“Body language matters in an interview,” might seem like Job Interview 101 advice, but it is worth talking about no matter where you are in your career because everyone is vulnerable to some common mistakes. CareerBuilder recently surveyed hiring managers to identify the biggest body language mistakes they see in candidates regardless of level, and the answers might surprise even the most seasoned veterans.
The Art of the Handshake
Everyone knows that a good handshake sends the right signals, but it can be difficult to know whether you have mastered the art. According to the survey, 22 percent of employers rank weak handshakes as the worst body language mistake candidates can make and another 9 percent say too strong a handshake is equally off-putting. Many job seekers think they give a good handshake, but in the moment, do you really know what signals you’re giving off? It pays to practice often with friends. Use a firm but not aggressive grip, hold eye contact, and shake three times.
The Posture Problem
How conscious are you when it comes to your posture? When we are comfortable, we can often slouch, but 31 percent of hiring managers say bad posture can cost a candidate an offer. Hiring managers read bad posture as complacency, laziness or failure to pay attention. Even if you feel extremely relaxed with the interviewer, stay focused on keeping good posture but make sure that it is natural, not tense.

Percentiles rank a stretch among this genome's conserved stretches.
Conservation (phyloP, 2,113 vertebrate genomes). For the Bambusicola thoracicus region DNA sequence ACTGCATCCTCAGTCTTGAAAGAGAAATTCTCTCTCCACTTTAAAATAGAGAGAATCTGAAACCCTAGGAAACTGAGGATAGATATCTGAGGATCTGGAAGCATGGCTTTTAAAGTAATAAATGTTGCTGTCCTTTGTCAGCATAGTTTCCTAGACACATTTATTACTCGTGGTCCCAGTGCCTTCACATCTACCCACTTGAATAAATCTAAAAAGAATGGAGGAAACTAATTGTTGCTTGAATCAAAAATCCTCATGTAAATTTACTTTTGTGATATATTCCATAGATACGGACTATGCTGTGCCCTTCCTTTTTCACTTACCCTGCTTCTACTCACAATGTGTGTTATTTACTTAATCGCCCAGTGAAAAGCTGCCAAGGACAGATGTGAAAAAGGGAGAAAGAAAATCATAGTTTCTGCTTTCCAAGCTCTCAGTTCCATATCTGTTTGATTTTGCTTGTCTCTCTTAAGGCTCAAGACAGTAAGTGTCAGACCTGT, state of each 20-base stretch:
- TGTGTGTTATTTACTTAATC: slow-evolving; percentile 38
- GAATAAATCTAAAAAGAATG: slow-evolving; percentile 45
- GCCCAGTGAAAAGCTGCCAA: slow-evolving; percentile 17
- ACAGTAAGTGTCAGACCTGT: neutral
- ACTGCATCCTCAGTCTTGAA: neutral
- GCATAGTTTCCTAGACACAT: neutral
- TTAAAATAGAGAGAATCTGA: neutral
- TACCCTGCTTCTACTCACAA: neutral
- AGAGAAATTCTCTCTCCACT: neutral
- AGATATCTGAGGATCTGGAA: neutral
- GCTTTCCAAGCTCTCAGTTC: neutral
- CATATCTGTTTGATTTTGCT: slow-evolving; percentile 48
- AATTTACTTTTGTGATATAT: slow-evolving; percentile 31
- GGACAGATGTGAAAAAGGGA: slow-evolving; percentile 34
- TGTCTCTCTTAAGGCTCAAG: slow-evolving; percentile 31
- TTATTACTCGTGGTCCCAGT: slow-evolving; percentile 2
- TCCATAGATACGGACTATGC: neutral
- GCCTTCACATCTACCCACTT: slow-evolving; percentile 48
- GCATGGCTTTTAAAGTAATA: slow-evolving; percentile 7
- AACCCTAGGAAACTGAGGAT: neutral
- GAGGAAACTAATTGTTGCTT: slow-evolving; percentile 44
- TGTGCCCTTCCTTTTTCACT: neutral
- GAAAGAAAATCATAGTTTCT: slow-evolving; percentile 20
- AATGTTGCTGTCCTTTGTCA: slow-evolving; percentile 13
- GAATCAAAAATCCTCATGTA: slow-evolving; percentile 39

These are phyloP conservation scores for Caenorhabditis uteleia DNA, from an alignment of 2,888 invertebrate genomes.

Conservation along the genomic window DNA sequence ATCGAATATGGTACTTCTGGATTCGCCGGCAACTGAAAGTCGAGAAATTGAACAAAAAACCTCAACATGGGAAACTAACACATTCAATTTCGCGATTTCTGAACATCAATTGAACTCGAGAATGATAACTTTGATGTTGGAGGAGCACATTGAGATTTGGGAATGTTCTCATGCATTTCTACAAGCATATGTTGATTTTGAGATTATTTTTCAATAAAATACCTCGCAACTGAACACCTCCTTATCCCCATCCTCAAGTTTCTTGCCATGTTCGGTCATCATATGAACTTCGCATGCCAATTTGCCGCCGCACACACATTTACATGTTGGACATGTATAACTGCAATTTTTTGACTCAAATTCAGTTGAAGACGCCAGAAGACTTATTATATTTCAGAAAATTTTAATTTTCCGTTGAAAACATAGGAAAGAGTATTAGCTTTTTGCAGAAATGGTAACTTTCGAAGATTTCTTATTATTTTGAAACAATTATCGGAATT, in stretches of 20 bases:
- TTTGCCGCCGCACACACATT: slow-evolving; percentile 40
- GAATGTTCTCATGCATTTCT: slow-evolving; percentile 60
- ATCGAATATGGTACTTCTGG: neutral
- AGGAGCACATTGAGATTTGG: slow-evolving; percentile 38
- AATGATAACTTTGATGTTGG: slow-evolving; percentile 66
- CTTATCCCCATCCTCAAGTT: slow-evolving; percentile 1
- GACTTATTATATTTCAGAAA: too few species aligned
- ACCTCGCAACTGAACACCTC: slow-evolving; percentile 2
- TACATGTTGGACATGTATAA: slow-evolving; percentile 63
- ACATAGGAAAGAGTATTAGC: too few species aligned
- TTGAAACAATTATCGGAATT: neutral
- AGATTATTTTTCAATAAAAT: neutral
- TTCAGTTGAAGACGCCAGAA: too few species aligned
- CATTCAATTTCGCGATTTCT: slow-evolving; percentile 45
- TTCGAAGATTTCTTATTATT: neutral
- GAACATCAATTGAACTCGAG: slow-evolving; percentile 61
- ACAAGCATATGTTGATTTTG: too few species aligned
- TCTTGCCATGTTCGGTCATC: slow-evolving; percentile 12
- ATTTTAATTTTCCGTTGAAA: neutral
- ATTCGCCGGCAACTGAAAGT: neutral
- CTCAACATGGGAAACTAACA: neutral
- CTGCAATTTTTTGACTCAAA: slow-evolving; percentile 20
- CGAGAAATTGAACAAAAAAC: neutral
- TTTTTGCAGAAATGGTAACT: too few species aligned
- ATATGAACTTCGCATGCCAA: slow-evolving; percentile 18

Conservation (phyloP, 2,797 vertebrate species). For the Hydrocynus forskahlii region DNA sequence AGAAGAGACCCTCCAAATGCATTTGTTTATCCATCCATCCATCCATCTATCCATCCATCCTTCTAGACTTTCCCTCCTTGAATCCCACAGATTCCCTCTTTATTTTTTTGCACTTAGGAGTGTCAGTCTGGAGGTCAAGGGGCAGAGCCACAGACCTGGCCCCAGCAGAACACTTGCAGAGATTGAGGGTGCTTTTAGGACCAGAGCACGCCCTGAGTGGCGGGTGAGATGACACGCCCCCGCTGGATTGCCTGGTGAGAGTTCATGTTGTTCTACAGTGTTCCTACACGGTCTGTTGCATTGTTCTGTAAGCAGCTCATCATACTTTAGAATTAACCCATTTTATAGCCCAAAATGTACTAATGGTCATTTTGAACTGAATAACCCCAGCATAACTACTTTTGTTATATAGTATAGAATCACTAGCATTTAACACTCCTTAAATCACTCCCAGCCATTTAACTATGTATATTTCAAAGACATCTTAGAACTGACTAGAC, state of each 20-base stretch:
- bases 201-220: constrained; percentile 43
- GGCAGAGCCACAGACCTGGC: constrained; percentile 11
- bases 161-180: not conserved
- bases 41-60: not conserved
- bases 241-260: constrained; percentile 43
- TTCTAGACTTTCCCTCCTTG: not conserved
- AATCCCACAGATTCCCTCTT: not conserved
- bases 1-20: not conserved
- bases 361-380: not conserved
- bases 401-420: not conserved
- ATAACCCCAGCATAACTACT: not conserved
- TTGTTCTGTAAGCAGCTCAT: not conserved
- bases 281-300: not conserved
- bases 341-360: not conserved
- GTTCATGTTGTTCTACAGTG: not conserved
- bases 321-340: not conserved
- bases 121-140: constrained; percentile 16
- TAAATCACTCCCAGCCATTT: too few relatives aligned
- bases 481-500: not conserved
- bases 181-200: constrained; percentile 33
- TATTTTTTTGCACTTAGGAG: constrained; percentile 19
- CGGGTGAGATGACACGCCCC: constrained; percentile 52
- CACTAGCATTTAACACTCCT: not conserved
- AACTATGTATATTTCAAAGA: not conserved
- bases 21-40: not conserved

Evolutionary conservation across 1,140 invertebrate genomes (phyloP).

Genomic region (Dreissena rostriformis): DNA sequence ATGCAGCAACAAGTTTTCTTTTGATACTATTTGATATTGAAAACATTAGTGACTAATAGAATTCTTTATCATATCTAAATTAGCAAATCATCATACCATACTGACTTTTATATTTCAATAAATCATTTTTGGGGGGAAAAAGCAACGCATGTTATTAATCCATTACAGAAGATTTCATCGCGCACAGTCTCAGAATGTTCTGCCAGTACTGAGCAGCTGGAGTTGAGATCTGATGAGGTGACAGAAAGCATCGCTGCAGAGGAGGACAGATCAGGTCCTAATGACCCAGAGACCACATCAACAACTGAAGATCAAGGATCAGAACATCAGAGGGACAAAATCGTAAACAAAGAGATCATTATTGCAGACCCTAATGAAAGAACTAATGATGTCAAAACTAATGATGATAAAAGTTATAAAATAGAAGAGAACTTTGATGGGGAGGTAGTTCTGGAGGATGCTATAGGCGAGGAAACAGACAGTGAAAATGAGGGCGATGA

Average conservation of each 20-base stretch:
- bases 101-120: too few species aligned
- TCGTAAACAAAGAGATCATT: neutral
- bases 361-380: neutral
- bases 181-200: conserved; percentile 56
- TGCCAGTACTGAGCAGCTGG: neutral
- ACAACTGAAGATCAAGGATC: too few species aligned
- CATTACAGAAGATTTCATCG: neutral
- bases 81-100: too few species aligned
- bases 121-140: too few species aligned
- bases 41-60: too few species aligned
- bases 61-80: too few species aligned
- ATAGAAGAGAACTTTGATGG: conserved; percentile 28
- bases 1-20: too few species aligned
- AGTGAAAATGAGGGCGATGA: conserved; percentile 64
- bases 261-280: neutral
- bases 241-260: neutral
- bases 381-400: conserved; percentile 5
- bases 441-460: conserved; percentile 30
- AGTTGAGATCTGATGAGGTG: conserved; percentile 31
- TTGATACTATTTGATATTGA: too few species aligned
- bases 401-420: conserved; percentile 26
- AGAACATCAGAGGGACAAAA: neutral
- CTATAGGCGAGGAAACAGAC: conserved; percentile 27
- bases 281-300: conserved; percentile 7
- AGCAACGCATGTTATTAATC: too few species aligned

The Mixed Message Of Crossed Arms
Anyone who has ever read any bit of interview advice knows that crossing your arms is a bad idea. However, when we are cold and even when we feel relaxed and comfortable it can be a natural instinct to cross our arms. Unfortunately, hiring managers won’t ask if you’re chilly or of you naturally sit that way. They will simply write you off as being closed-off, disengaged or hiding something.
Faking or Failing A Smile
Everyone also knows that smiling is important in an interview. 40 percent of hiring managers say that failing to smile is a red flag, but they also say that fake smiling equally detrimental. When we are nervous, it can be difficult to smile naturally and many job seekers take a “fake it till you make it” approach. However, fake smiling can make you look even more uncomfortable than you really are. Do your best to prepare and relax, so that your smile is genuine and natural when you meet the hiring manager.
The Fine Line of Eye Contact
Two-thirds of hiring managers say that poor eye contact could cost you a job offer. However, there is a fine line between maintaining good eye contact and engaging in behavior that makes the hiring manager uncomfortable. In a natural conversation, eye contact is made and broken from time to time. If, however, you’re flat-out staring at the hiring manager, you aren’t doing yourself any favors.
If you are an experienced IT professional looking to take the next step in your career, partner with the tech recruiting experts at Talon today. Contact us to learn more about our track record and our commitment to your success.